One of the mysteries of the English language finally explained.
adjective & noun
- ‘But comparing these people with our low-turnout, low-commitment electorate, I felt the Chartists and suffragettes would recognise them as fellow spirits.’
- ‘The red flag fluttered over Sheffield town hall on May Day, a reminder of the city's radical past dating back to the Chartists.’
- ‘We all know there are laws that apply to planning applications, although if the suffragettes and Chartists had adopted an attitude of apathy and did not stand up to be counted all those years ago, we would not now have the vote.’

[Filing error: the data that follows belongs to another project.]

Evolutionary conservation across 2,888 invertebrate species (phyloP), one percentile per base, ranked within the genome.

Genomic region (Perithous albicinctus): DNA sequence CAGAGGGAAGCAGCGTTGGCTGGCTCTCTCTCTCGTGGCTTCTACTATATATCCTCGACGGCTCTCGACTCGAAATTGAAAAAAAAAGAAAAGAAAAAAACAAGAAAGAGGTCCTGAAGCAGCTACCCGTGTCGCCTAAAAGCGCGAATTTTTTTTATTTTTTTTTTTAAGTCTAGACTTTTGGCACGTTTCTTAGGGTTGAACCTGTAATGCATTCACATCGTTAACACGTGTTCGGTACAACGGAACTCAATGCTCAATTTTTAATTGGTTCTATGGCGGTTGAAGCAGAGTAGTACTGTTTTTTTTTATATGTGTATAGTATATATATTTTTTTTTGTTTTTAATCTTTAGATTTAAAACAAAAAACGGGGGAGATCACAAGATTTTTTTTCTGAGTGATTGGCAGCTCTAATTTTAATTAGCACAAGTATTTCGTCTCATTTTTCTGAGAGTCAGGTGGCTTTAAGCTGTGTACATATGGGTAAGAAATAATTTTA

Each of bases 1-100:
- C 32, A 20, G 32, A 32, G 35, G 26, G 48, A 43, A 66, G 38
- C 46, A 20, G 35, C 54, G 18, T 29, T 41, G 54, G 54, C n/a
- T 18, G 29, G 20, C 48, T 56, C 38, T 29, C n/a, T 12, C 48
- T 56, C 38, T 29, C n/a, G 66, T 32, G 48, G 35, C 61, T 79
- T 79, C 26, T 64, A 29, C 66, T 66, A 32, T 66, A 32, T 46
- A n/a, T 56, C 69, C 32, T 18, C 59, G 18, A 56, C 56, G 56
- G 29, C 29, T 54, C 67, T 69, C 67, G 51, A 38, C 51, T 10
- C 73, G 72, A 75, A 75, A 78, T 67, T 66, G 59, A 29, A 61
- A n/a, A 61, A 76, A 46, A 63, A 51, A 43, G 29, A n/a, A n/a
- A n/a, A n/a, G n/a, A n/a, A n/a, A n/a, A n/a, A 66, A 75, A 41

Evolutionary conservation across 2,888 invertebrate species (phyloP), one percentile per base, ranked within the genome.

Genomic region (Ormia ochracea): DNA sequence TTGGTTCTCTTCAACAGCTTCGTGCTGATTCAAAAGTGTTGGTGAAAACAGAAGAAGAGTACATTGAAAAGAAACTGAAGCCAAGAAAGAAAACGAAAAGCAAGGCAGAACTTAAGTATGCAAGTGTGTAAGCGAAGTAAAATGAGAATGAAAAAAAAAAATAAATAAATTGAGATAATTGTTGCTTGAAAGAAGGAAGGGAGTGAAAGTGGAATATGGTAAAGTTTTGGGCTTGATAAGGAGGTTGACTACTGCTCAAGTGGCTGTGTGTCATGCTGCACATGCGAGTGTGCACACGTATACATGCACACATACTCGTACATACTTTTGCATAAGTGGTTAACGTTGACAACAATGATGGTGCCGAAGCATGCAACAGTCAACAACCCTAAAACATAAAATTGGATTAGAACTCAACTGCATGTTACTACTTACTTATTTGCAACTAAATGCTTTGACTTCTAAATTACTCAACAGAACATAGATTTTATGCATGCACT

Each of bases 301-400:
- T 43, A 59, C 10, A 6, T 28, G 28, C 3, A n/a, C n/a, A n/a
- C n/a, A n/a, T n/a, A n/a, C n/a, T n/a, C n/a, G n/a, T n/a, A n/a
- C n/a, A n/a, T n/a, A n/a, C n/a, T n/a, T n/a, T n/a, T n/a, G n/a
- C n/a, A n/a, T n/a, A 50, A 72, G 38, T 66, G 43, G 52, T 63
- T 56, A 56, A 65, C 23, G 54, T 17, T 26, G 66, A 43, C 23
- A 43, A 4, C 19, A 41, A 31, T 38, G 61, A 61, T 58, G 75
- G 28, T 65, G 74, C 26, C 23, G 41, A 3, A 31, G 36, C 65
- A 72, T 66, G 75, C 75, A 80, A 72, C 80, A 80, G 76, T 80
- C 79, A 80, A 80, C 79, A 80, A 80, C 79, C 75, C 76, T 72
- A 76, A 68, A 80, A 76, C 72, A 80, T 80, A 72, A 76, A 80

- ‘The Chartists collected 250,000 signatures supporting their demands and, in 1839, presented a petition to the House of Commons which was rejected by 235 votes to 46.’
- ‘Unusually for a parliamentarian, his roots are sunk deep in the historical soil of extra-parliamentary rebellion, from the Chartists and the Tolpuddle Martyrs, to the Suffragettes and the anti-poll tax protesters.’
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